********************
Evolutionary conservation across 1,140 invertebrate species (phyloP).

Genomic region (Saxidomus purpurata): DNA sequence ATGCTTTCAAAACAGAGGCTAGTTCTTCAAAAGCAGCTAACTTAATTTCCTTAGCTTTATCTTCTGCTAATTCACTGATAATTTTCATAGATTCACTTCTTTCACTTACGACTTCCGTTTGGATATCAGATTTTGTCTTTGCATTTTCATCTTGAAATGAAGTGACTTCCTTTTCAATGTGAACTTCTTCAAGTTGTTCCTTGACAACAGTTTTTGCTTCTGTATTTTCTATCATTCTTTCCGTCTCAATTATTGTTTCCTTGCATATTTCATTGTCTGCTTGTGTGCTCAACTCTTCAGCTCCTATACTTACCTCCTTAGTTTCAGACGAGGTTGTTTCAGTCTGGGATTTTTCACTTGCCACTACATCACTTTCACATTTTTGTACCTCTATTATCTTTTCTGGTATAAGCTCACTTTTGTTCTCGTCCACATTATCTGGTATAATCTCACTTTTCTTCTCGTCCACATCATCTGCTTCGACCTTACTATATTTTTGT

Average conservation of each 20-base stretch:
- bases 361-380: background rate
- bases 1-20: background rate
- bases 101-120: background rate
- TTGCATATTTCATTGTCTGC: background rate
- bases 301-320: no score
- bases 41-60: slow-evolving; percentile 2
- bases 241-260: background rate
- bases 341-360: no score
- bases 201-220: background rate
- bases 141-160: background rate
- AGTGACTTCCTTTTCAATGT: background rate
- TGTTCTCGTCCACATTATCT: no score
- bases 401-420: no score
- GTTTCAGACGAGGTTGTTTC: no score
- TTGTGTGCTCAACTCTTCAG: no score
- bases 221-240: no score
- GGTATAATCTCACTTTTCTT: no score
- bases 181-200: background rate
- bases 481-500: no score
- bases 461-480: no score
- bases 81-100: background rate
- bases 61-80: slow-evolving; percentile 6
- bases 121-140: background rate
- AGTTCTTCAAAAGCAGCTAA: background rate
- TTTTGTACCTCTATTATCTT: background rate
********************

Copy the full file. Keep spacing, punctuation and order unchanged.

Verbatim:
Evolutionary conservation across 1,140 invertebrate species (phyloP).

Genomic region (Saxidomus purpurata): DNA sequence ATGCTTTCAAAACAGAGGCTAGTTCTTCAAAAGCAGCTAACTTAATTTCCTTAGCTTTATCTTCTGCTAATTCACTGATAATTTTCATAGATTCACTTCTTTCACTTACGACTTCCGTTTGGATATCAGATTTTGTCTTTGCATTTTCATCTTGAAATGAAGTGACTTCCTTTTCAATGTGAACTTCTTCAAGTTGTTCCTTGACAACAGTTTTTGCTTCTGTATTTTCTATCATTCTTTCCGTCTCAATTATTGTTTCCTTGCATATTTCATTGTCTGCTTGTGTGCTCAACTCTTCAGCTCCTATACTTACCTCCTTAGTTTCAGACGAGGTTGTTTCAGTCTGGGATTTTTCACTTGCCACTACATCACTTTCACATTTTTGTACCTCTATTATCTTTTCTGGTATAAGCTCACTTTTGTTCTCGTCCACATTATCTGGTATAATCTCACTTTTCTTCTCGTCCACATCATCTGCTTCGACCTTACTATATTTTTGT

Average conservation of each 20-base stretch:
- bases 361-380: background rate
- bases 1-20: background rate
- bases 101-120: background rate
- TTGCATATTTCATTGTCTGC: background rate
- bases 301-320: no score
- bases 41-60: slow-evolving; percentile 2
- bases 241-260: background rate
- bases 341-360: no score
- bases 201-220: background rate
- bases 141-160: background rate
- AGTGACTTCCTTTTCAATGT: background rate
- TGTTCTCGTCCACATTATCT: no score
- bases 401-420: no score
- GTTTCAGACGAGGTTGTTTC: no score
- TTGTGTGCTCAACTCTTCAG: no score
- bases 221-240: no score
- GGTATAATCTCACTTTTCTT: no score
- bases 181-200: background rate
- bases 481-500: no score
- bases 461-480: no score
- bases 81-100: background rate
- bases 61-80: slow-evolving; percentile 6
- bases 121-140: background rate
- AGTTCTTCAAAAGCAGCTAA: background rate
- TTTTGTACCTCTATTATCTT: background rate